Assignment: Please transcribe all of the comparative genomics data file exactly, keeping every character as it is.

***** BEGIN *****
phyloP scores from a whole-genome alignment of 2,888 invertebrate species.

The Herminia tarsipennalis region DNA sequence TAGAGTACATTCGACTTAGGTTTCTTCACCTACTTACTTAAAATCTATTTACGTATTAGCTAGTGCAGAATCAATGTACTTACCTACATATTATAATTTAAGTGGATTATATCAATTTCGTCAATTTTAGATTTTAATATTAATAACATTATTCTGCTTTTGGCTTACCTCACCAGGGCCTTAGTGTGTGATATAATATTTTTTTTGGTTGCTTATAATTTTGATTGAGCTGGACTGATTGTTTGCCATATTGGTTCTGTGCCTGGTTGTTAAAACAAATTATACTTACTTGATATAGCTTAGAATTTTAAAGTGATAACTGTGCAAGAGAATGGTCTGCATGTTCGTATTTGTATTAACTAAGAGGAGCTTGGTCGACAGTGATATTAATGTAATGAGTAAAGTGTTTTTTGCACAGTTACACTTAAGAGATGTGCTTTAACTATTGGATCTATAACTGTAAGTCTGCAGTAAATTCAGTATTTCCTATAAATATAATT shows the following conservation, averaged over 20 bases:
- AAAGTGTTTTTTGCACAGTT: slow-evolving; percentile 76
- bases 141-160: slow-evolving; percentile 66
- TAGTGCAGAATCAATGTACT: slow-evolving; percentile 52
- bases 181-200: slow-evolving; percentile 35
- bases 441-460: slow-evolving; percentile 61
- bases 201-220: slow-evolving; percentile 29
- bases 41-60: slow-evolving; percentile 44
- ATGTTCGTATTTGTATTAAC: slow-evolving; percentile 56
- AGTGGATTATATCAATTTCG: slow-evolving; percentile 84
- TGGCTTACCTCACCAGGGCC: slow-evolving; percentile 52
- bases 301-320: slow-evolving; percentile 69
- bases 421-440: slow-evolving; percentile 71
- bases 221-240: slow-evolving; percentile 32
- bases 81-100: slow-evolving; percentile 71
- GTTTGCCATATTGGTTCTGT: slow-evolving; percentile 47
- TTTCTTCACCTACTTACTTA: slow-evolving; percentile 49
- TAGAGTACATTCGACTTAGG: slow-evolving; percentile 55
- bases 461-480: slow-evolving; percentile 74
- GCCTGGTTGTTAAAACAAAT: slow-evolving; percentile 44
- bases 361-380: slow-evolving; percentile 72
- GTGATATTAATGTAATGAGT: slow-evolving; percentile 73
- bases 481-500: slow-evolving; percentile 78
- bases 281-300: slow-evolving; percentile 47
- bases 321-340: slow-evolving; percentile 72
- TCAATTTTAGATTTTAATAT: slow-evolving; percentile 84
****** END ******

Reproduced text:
phyloP scores from a whole-genome alignment of 2,888 invertebrate species.

The Herminia tarsipennalis region DNA sequence TAGAGTACATTCGACTTAGGTTTCTTCACCTACTTACTTAAAATCTATTTACGTATTAGCTAGTGCAGAATCAATGTACTTACCTACATATTATAATTTAAGTGGATTATATCAATTTCGTCAATTTTAGATTTTAATATTAATAACATTATTCTGCTTTTGGCTTACCTCACCAGGGCCTTAGTGTGTGATATAATATTTTTTTTGGTTGCTTATAATTTTGATTGAGCTGGACTGATTGTTTGCCATATTGGTTCTGTGCCTGGTTGTTAAAACAAATTATACTTACTTGATATAGCTTAGAATTTTAAAGTGATAACTGTGCAAGAGAATGGTCTGCATGTTCGTATTTGTATTAACTAAGAGGAGCTTGGTCGACAGTGATATTAATGTAATGAGTAAAGTGTTTTTTGCACAGTTACACTTAAGAGATGTGCTTTAACTATTGGATCTATAACTGTAAGTCTGCAGTAAATTCAGTATTTCCTATAAATATAATT shows the following conservation, averaged over 20 bases:
- AAAGTGTTTTTTGCACAGTT: slow-evolving; percentile 76
- bases 141-160: slow-evolving; percentile 66
- TAGTGCAGAATCAATGTACT: slow-evolving; percentile 52
- bases 181-200: slow-evolving; percentile 35
- bases 441-460: slow-evolving; percentile 61
- bases 201-220: slow-evolving; percentile 29
- bases 41-60: slow-evolving; percentile 44
- ATGTTCGTATTTGTATTAAC: slow-evolving; percentile 56
- AGTGGATTATATCAATTTCG: slow-evolving; percentile 84
- TGGCTTACCTCACCAGGGCC: slow-evolving; percentile 52
- bases 301-320: slow-evolving; percentile 69
- bases 421-440: slow-evolving; percentile 71
- bases 221-240: slow-evolving; percentile 32
- bases 81-100: slow-evolving; percentile 71
- GTTTGCCATATTGGTTCTGT: slow-evolving; percentile 47
- TTTCTTCACCTACTTACTTA: slow-evolving; percentile 49
- TAGAGTACATTCGACTTAGG: slow-evolving; percentile 55
- bases 461-480: slow-evolving; percentile 74
- GCCTGGTTGTTAAAACAAAT: slow-evolving; percentile 44
- bases 361-380: slow-evolving; percentile 72
- GTGATATTAATGTAATGAGT: slow-evolving; percentile 73
- bases 481-500: slow-evolving; percentile 78
- bases 281-300: slow-evolving; percentile 47
- bases 321-340: slow-evolving; percentile 72
- TCAATTTTAGATTTTAATAT: slow-evolving; percentile 84